Q In a FAC approved county, if a producer takes a wheat crop to harvest and no loss occurs on the crop and then plants soybeans are the soybeans insurable?A
In a FAC approved county it is irrelevant if there is a loss on the first crop. If the soybeans meet the requirements of the Special Provisions and the insured chooses to insure the soybeans, then they are insurable. If the producer has double cropping history, since the first crop did not have an insurable loss, the second crop acreage must be insured.
Q If a producer insures a second crop without double cropping history and there was a loss on the first insured crop, can they receive 100 percent indemnity?A
Yes if a producer suffers a payable loss on a first insured crop and the producer does not have double cropping history, the producer is subject to the first/second crop rules in section 15(e) of the Basic Provisions which provides the insured the option to retain 100 percent of the first insured crop indemnity and plant and not insure a second crop on the same acreage. If they do have qualifying double cropping history, they may be eligible to insure both crops and receive indemnity payments on the first and second crops that were double cropped in accordance with section 15(h) of the Basic Provisions. FAC is irrelevant in this situation.
Q Many insureds have enterprise unit policies that allow you to separate units by irrigated and non-irrigated practice. In a FAC approved county can the insured separate enterprise units by NFAC and FAC?A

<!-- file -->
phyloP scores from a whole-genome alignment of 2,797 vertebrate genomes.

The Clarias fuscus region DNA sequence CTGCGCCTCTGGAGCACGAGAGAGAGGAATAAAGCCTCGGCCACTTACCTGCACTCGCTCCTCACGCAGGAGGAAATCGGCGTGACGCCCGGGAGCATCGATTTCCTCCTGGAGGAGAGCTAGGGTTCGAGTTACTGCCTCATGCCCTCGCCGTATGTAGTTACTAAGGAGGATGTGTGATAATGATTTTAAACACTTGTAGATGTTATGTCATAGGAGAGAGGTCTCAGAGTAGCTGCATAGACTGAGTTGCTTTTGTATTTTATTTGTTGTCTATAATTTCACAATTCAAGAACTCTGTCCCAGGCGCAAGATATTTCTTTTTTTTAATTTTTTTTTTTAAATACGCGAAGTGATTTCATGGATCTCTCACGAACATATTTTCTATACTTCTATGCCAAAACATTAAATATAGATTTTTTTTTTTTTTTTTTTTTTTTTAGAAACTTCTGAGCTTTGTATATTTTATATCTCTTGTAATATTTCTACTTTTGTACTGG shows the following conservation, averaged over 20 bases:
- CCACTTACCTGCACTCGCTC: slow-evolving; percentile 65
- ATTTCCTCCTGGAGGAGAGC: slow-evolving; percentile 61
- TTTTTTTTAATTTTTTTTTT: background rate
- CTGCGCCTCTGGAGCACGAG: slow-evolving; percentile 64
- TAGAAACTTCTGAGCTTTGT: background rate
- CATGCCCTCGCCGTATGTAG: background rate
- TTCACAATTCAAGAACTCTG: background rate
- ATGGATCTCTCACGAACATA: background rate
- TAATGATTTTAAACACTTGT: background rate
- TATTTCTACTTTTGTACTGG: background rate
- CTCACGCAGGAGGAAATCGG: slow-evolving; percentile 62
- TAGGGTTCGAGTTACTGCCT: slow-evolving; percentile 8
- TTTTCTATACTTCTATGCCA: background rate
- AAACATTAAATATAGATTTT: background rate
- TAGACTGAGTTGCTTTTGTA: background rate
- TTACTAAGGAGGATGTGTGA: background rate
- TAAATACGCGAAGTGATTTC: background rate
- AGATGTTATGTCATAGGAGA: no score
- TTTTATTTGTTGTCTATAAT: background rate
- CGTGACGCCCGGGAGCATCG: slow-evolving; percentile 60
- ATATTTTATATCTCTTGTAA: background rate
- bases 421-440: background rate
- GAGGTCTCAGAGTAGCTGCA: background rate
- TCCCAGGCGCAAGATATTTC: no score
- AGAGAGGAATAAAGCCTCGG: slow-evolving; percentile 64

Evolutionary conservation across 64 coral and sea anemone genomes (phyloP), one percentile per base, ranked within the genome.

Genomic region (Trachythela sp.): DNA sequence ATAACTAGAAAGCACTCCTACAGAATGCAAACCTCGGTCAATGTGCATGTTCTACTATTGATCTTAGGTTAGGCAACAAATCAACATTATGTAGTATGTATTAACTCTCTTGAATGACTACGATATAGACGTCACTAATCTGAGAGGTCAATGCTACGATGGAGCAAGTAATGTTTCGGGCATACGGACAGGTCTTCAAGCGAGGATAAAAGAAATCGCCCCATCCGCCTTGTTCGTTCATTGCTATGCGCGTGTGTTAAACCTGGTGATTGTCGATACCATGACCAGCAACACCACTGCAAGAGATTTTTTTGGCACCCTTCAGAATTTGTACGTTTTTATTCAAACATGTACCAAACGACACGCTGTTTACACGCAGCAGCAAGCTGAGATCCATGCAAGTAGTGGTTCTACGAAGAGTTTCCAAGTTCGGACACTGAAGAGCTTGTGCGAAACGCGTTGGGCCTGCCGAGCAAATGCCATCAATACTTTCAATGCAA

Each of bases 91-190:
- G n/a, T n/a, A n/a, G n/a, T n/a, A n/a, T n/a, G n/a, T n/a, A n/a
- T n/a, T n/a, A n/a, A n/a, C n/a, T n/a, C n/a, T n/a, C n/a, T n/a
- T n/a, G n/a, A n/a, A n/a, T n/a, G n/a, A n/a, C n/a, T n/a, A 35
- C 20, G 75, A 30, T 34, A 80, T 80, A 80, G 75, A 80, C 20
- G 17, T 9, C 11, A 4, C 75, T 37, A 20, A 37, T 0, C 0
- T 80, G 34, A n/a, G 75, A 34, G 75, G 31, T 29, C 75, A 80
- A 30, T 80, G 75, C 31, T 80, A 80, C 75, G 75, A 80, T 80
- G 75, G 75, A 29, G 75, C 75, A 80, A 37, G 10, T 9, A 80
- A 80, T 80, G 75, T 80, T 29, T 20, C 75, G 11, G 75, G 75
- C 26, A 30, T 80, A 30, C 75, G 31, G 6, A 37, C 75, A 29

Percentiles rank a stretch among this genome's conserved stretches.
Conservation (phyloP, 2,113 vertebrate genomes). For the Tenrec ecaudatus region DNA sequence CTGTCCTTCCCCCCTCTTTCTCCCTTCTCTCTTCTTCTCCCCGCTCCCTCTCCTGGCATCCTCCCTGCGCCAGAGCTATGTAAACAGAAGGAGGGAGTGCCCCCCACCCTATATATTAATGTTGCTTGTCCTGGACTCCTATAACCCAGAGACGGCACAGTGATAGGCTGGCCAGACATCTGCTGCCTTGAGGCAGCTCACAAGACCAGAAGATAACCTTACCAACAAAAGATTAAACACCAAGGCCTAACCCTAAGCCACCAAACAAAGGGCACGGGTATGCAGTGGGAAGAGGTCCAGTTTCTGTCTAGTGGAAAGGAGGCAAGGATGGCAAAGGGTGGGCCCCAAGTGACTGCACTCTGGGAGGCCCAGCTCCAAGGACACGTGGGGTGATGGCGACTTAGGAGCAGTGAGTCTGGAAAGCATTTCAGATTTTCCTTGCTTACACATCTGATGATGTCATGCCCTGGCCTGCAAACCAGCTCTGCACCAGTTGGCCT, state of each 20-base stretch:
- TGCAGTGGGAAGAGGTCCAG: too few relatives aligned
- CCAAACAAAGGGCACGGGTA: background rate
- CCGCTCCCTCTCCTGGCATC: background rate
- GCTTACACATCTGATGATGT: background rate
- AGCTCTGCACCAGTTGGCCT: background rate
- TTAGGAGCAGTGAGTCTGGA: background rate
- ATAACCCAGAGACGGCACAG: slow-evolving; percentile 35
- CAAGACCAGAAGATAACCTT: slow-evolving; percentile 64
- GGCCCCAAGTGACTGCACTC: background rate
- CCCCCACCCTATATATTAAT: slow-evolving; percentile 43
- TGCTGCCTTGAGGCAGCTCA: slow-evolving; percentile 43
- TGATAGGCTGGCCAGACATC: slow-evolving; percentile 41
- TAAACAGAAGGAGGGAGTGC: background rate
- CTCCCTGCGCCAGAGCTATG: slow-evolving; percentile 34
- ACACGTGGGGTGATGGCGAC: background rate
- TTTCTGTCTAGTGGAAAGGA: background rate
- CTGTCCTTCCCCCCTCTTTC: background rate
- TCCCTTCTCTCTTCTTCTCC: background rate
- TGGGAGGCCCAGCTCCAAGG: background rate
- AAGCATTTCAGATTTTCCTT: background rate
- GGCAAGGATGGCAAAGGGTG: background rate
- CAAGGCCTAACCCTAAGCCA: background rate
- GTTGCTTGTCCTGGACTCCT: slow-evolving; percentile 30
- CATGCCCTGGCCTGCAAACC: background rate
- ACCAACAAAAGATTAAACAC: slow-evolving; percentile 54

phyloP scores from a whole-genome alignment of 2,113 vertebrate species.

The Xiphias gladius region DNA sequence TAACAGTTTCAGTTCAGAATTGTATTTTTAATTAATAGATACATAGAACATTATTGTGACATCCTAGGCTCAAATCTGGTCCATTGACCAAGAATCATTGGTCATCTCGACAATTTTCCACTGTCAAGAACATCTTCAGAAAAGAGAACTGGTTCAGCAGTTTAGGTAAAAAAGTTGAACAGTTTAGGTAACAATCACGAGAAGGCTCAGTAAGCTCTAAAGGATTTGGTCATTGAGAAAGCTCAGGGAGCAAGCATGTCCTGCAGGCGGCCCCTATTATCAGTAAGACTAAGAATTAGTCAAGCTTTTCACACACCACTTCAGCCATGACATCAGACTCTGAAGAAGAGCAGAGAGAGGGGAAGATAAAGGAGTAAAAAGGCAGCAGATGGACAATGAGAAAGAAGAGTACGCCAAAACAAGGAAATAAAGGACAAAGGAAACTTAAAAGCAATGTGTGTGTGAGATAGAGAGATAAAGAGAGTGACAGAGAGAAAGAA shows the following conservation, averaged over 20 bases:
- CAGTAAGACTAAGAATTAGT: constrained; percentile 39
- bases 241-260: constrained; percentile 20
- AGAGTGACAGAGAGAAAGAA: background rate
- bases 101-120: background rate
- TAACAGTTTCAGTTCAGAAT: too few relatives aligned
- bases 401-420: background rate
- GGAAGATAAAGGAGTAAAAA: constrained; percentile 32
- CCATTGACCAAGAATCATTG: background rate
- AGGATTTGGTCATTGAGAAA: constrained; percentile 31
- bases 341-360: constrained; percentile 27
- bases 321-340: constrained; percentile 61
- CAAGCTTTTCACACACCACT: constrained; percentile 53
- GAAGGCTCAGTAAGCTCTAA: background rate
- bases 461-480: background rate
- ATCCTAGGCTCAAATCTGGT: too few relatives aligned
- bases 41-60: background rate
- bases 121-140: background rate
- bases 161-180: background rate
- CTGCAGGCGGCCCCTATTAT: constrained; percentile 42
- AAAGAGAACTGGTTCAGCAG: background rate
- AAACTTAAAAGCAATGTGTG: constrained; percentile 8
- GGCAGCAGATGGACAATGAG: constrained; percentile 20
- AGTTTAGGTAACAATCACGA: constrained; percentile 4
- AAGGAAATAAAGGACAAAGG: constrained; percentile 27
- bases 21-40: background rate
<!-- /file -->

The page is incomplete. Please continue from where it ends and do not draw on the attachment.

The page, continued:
No. Section 34(a)(4)(viii) allows the insured to elect one enterprise unit for all irrigated practices and one enterprise unit for all non-irrigated practices. All NFAC and FAC IRR practices would be in one enterprise unit and all NFAC and FAC NIRR practices would be in one enterprise unit.
Q If a producer has been planting FAC soybeans in a county that was not previously a FAC approved county and has reported the FAC soybeans at FSA, and the county is now a FAC approved county will the producer qualify for 100 percent of the T-Yield even though the producer did not keep records of their history?A
Normal APH rules apply.
The following matrix assumes soybean insurance available in a county where both FAC and NFAC practices are in effect and a continuous soybean policy is in effect for the insured.ScenarioInsurable PracticeSoybean Insurance AvailableSoybean Insurance Mandatory - If a policy is in effect
Soybeans planted behind cover crop. NFAC Yes Yes Soybeans planted behind small grain crop harvested for hay before heading. NFAC Yes Yes Soybeans planted behind small grain crop harvested for hay after heading. FAC Yes Yes Soybeans planted behind insured wheat crop planted for grain and harvested. No double crop history. No loss. FAC Yes Yes Soybeans planted behind insured wheat crop planted for grain and failed before heading stage. No double crop history. Insured elects to protect 100 percent indemnity on first crop. NFAC Yes No Soybeans planted behind insured wheat crop planted for grain. Loss occurred after heading stage. No double crop history. Insured elects to protect 100 percent indemnity on first crop. FAC Yes No Soybeans planted behind insured wheat crop planted for grain. Wheat failed and terminated before heading stage. Qualifying double crop history. One hundred percent coverage available for both wheat and soybeans. NFAC Yes Yes Soybeans planted behind insured wheat crop planted for grain. Loss occurred after heading stage. Qualifying double crop history. One hundred percent coverage available for both wheat and soybeans. FAC Yes Yes
For more information, contact the Oklahoma City Regional Office.